7 Hiring Manager Collaboration Hacks for Recruiters

Hiring often touches multiple roles and functions across organizations. Without unified sources for tracking, this adds new hurdles to keeping everyone on the same page. We interviewed BambooHR Sr. Talent Acquisition Partner Sarah Bradshaw to learn more.

Here are the top hiring collaboration hacks Sarah had to share with us.

Hack #1: Screen for a candidate’s soft skills

Sarah says that this can be done through a thorough and successful intake or kickoff meeting, as well as through building and utilizing a scorecard.

“In the intake meeting, you should dig in deep with the hiring team and ask lots of questions to make sure that you all know exactly what you’re looking for and what you need for the role,” said Sarah.

“With that information, you can then build a scorecard which, if built well, will detail out each of the competencies you’re looking for in a candidate, including soft skills or traits,” she added. 

Hack #2: Check job descriptions for inclusive language

According to Sarah, BambooHR’s talent acquisition partner is usually responsible for creating the job ad. The hiring manager will review it as well, so between the two of them, inclusive language is something they should both check for.

“We’ll also sometimes share our job ads with our copywriting team before posting, and they’ll sometimes have some good insights to share as well,” said Sarah.

As far as inclusive language for different genders goes, she recommends using a “gender decoder”. This ensures you don’t accidentally favor one audience over the other.

Hack #3: Ensure your job ad reaches top talent

The book Staffing the Contemporary Organization by Donald L. Caruth, Gail D. Caruth, and Stephanie S. Pane offers a great template of questions to go over to build the job description. This is what Sarah modeled their job description templates on at BambooHR. 

A job description should be more in depth and what you then use to create your job ad, which is what the candidate will see and what is posted online. It includes the most important information about the company, the job, and what you’re looking for in a candidate. 

As far as creating a job ad to attract top talent, you need to ensure you do two things:

  1. First, make sure to use your company’s brand voice. Don’t just try and sound like every other company and every other job ad out there. Show your brand through your job ad.
  2. Second, make sure that you understand the candidate persona that you’re looking for, and appeal to that specific persona. 

For example, if you were hiring a software engineer, and you knew that software engineers are regularly overworked, but your company offers a work-life balance where they wouldn’t regularly have to work more than 40 hours, you can gear your job ad to appeal to that type of an audience.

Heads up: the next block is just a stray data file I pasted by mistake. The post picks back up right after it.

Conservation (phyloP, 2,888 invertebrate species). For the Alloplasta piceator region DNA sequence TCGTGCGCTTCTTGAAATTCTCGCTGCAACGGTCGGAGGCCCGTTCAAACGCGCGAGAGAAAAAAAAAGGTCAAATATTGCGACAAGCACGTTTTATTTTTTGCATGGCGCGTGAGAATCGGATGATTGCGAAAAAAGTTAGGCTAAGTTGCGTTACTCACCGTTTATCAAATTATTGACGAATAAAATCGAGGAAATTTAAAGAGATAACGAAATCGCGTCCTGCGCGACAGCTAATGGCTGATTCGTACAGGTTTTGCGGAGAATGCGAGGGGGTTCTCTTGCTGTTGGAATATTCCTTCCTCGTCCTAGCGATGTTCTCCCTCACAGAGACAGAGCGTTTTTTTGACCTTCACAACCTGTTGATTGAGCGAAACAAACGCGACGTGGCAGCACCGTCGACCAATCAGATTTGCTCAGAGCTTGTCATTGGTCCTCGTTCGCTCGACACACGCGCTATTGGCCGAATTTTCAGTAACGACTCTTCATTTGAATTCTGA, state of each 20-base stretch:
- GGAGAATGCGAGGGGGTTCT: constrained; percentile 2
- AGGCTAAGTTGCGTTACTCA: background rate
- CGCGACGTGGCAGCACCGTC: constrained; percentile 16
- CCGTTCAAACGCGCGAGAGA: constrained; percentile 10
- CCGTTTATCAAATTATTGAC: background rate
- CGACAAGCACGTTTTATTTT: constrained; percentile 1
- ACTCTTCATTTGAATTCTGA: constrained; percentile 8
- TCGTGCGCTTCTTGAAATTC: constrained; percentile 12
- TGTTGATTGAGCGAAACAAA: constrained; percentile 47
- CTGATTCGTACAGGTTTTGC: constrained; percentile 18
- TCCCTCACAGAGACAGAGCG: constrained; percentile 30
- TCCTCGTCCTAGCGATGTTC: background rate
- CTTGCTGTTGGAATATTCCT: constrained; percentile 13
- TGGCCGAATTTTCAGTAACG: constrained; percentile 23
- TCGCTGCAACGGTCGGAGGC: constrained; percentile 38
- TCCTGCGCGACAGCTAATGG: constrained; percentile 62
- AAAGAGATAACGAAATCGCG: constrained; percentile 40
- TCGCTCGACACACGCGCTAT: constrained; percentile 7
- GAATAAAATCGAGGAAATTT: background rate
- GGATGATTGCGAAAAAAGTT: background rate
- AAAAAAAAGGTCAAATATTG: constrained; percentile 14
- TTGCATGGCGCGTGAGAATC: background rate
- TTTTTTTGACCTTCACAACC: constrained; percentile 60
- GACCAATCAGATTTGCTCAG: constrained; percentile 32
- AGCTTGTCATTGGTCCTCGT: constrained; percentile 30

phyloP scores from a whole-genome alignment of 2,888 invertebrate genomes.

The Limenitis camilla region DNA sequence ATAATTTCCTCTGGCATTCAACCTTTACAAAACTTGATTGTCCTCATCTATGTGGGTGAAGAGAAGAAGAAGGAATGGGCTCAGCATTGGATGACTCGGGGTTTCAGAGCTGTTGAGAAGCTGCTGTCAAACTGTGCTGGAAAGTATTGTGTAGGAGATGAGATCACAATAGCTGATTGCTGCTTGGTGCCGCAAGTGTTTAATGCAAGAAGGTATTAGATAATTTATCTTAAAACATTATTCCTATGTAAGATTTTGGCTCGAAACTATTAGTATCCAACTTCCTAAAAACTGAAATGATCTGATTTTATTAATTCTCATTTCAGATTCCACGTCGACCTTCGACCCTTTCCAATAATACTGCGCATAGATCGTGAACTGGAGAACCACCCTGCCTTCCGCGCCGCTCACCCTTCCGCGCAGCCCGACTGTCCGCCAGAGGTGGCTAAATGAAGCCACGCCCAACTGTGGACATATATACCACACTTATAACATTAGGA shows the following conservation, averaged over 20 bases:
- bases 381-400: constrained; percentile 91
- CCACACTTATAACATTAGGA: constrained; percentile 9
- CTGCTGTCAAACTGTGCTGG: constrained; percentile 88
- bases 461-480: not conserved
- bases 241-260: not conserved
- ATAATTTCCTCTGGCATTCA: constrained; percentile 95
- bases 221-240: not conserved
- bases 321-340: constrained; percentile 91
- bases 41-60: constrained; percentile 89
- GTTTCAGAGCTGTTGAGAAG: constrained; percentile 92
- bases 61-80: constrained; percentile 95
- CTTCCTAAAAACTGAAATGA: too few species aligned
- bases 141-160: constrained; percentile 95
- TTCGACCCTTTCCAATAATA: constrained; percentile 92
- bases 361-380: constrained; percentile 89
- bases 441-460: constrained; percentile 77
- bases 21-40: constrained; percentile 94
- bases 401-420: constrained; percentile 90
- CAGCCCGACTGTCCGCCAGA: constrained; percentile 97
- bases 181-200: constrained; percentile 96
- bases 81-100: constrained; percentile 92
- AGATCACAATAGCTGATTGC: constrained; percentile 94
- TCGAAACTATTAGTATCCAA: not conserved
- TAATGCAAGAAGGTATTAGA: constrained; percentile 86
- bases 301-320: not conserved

Show your employer value proposition (EVP) through your job ad.

Hack #4: Minimize “groupthink”

Scorecards are really helpful to minimize group bias, when it comes to prospective hires. In short, they help the hiring team look at candidates more objectively.

“When we do interviews here at BambooHR for our talent acquisition team, after we rate the candidate in the different areas, we’ll hide our responses so that the other person rating them will be able to rate the candidate as well without having been influenced by the others’ thoughts,” said Sarah.

Sh added they’ve also “built a very open culture” where “open conversations are encouraged.”

The best way to find the best candidate is to be open about thoughts, opinions, concerns, et cetera, per Sarah, then talk them through so that you land in the best place. 

Hack #5: Leverage a consistent recruiting process

One way to do this is ensure you partner with your hiring manager every step of the way.

Make sure they see you as a partner and see the value in what you have to say and the counsel you have to give. It will also be helpful to explain the why behind certain recruitment tools.

“If they don’t understand them and don’t understand how they’ll make the process better, then they may be resistant to adopting them,” said Sarah. “If they understand the why, they may be more receptive. A thorough hiring manager training can also really help.”

Hack #6: Measure your candidate experience

Employer branding websites such as Glassdoor, where interviewees can leave ratings and reviews are helpful as well as a new hire survey that we send out to all new employees, asking for feedback on their interviewing experience.

A check-in 90 days after a given worker starts at the company to ask questions about how their experience has been to that point can also be enlightening to both HR and TA.

Hack #7: Have a philosophy around salary

Be open with the candidate upfront to build a trusting relationship with them early on. Doing so will ensure they know you’re not trying to take advantage of them.

“We don’t often have to do salary negotiations here because we’re very thoughtful about the number we offer in the first place,” said Sarah.

“We think about what the best compensation would be for someone with the candidate’s specific experience, in this specific role, and offer what we truly think is best.

“We don’t try to go as low as we can,” she added. “I explain this to the candidates throughout the interview process so that when it comes time for making an offer, they know that we’re going to give our best offer.”

As a result, the candidate is less likely to counter offer and more likely to trust that they’re being given the best offer possible, according to Sarah.

Watch our webinar with workplace expert Eric Termuende to learn how HR, talent leaders, and hiring managers can work together to future-proof their workforce.

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